I loved her from the first time I saw her, with her outsize glasses, blue youth-movement blouse, and big guitar. I was 12. A neighbor in the municipality workers section of the city decided to embark on an impresario’s career and organized a show by this young singer − “the wonder girl from the Haifa suburbs” he called her − in the Amami movie theater, next to our housing project.
The Amami was the major cultural institution in Haifa’s Neve Sha’anan neighborhood. My parents had regular seats for the second showing on Saturday evenings, because my dad needed a place where he could stretch his long legs. Every Tuesday I went to the matinee, crying bitterly through the movie and consoling myself with an ice-cream sandwich from the kiosk during the intermission.
My brother, who before becoming a man’s man was a boy’s boy, once broke both shoulders when he tried to sneak into an adults-only movie through a side window. The local public library was located on the second floor, presided over by a terrifying librarian with a mole.
Underscoring the institution’s importance, next to the library was the office of Ben Zion Reifer, the secretary of the Neve Sha’anan workers council, a crucially important job in a neighborhood in which everyone − with the exception of four people (whose names are known to Haaretz) − voted for Mapai, Labor’s forerunner.
The year-end shows of Tel Hai School, under my mother’s direction, took place on the roof of the movie theater. I had the role of prompter, hiding myself in a box on the stage. But never until then, and not for many years afterward, did an artist appear in the movie theater itself.
The concert organized by our neighbor starred a singer named Chava Alberstein. She sang popular songs − she didn’t yet have a repertoire of her own − and I fell in love with her. For a whole week I did not object to wearing my glasses and considered joining the youth movement. That love only grew stronger over the years, because she always chose songs I could identify with.
One of them, which I am especially fond of, is “The Book of Memories” (with lyrics by the poet Tirza Atar). It’s about a “fat balding man in a yellow sweater” with whom she fell in love years earlier when she sprained her ankle during a cross-Israel trip and he carried her on his shoulders. But he loved Yael. Now she meets him with Yael, who is also plump, and their clothes are dripping with tehina.
Ben Zion Reifer passed away years ago; the public library in the Amami movie theater − which is now called Cinema Cafe Amami − is long since gone (though I still have a book I forgot to return, “The Stars Look Down”). But for me − as everyone who reads me knows − nostalgia has remained just as it used to be. “In certain cases this is a hindrance for you,” my beloved psychologist told me, as he gazed at me with his blue eyes from on high one day last week, nodding his head in empathy-laden sorrow.
In common with all nostalgias, my nostalgia too is devoid of all the negative elements. Though people claim that, in my present life, my critical sense is actually overdeveloped, when it comes to the past I have a distinct tendency to forget exactly what ought to be remembered. This is nowhere truer than in regard to people who were meaningful in my life − even more so if they were a partner of mine.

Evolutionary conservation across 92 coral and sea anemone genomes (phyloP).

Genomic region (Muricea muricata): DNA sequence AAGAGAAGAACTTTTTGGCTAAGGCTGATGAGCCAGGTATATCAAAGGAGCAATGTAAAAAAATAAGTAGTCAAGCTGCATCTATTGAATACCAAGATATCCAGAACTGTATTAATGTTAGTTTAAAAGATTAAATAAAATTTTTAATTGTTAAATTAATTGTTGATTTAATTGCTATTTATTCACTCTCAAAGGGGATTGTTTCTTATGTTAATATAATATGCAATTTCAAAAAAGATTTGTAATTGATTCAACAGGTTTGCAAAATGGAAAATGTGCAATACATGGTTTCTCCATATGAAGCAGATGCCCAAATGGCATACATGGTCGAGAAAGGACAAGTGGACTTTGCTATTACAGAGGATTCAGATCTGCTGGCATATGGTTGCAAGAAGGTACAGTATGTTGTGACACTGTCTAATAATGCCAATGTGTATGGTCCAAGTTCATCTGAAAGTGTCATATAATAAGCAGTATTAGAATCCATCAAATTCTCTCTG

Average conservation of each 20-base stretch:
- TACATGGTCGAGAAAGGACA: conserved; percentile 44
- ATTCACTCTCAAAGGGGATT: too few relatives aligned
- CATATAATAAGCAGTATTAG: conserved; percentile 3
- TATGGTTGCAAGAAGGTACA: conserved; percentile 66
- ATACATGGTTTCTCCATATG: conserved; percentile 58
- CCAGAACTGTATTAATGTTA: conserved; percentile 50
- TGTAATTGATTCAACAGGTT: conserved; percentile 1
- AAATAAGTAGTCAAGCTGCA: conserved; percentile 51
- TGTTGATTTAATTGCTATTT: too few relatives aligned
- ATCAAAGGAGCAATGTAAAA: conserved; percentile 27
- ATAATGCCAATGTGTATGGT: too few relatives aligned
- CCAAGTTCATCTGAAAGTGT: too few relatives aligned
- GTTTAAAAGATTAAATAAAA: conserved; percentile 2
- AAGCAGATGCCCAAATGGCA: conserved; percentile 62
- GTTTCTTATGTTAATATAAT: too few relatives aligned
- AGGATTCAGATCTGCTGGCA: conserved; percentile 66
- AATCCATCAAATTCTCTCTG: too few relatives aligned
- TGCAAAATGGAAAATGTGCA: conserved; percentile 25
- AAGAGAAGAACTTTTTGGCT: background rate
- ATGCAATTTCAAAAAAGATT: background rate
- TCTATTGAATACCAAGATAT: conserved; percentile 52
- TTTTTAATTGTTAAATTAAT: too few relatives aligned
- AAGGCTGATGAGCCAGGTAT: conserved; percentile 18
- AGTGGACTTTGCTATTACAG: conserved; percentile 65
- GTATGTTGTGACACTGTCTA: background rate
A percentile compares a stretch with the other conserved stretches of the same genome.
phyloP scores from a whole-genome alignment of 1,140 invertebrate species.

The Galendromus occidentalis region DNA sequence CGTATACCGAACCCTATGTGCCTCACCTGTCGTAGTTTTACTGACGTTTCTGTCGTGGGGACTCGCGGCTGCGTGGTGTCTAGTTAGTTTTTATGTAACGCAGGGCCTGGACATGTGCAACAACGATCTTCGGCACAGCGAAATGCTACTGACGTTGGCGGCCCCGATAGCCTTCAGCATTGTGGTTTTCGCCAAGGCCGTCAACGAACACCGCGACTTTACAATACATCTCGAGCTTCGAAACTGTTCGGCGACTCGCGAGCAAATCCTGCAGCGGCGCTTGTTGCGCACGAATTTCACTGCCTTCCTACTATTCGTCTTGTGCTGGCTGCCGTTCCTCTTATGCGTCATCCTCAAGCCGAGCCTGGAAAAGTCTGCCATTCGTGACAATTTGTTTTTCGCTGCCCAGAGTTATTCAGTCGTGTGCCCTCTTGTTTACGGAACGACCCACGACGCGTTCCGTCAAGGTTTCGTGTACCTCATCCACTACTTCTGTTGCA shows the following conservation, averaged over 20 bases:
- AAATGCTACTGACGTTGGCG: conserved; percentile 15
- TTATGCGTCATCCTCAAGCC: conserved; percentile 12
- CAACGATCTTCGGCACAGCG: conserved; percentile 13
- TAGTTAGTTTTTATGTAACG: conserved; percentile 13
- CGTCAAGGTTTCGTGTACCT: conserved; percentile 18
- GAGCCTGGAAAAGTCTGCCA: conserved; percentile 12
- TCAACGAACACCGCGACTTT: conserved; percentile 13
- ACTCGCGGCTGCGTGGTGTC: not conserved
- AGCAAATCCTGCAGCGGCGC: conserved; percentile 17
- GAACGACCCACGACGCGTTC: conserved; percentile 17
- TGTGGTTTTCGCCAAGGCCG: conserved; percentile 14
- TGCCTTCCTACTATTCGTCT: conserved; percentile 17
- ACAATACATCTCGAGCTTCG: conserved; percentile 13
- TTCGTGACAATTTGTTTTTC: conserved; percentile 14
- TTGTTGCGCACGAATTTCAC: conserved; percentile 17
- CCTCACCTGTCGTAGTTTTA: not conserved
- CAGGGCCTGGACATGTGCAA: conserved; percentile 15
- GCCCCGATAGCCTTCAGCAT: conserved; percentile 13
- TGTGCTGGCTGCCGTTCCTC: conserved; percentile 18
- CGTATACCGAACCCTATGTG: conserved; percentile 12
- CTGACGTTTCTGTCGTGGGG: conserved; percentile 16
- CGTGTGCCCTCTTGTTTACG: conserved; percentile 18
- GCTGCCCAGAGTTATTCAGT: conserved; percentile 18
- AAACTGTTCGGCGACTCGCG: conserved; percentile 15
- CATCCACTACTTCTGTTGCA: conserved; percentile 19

At first I hate them wholeheartedly, boring my friends for days and months with descriptions of the unbelievable things they did to me. But before long I swerve to the other extreme, trying to convince everyone that I had misunderstood; that I was actually to blame for everything; that cheating abroad doesn’t count; that he lied all the time only to avoid hurting me; that it’s not true what my psychologist said about him − that he’s like Wolfgang Lotz, “the Champagne spy,” who was able to pass polygraph tests even when he lied; and that the fact that, since we broke up, he’s made a point of starting up only with women I know and telling them intimate details of my life, only proves his love for me.
Naturally, none of my smart friends is persuaded. On the contrary, they keep reminding me about details I had somehow forgotten, horrible events. The truth is that if I heard about a man who behaved like that to another woman, I would shoot her just for mentioning his name. But I remember only the trips abroad and the meals together, and the hopes that were going to be realized if only he were not such a wretched liar. My false nostalgia is coupled to a sense of missed opportunity.
“Nostalgia isn’t what it used to be,” Simone Signoret wrote, and showed in her book how a critical approach to the past can be far more beneficial than just missing something that was supposed to happen but didn’t. However, I don’t have a knack for abstract thinking. I have to be burned time and again, until finally nostalgia becomes what it’s supposed to be for me.
Just over a week ago, I met him again. He’s not fat, he’s not balding, and he threw out the yellow sweater years ago. He looks perfectly fine, excellent even, for his age − but now his age is obvious. Even though it had been at least two years since our last chance meeting, the conversation flowed.
He always was intelligent. But this time there was a hitch in his mechanisms and it didn’t take 20 minutes before I caught him out with his first lie. I wanted to tell him that it’s a disaster for a pathological liar to forget his previous lies − like me getting cancer of the tongue − but I didn’t. “That wouldn’t have happened to Wolfgang Lotz,” I said to myself.
I felt a bit sorry for him because, without his lies, he is really nothing, and my nostalgia for him will no longer be what it used to be.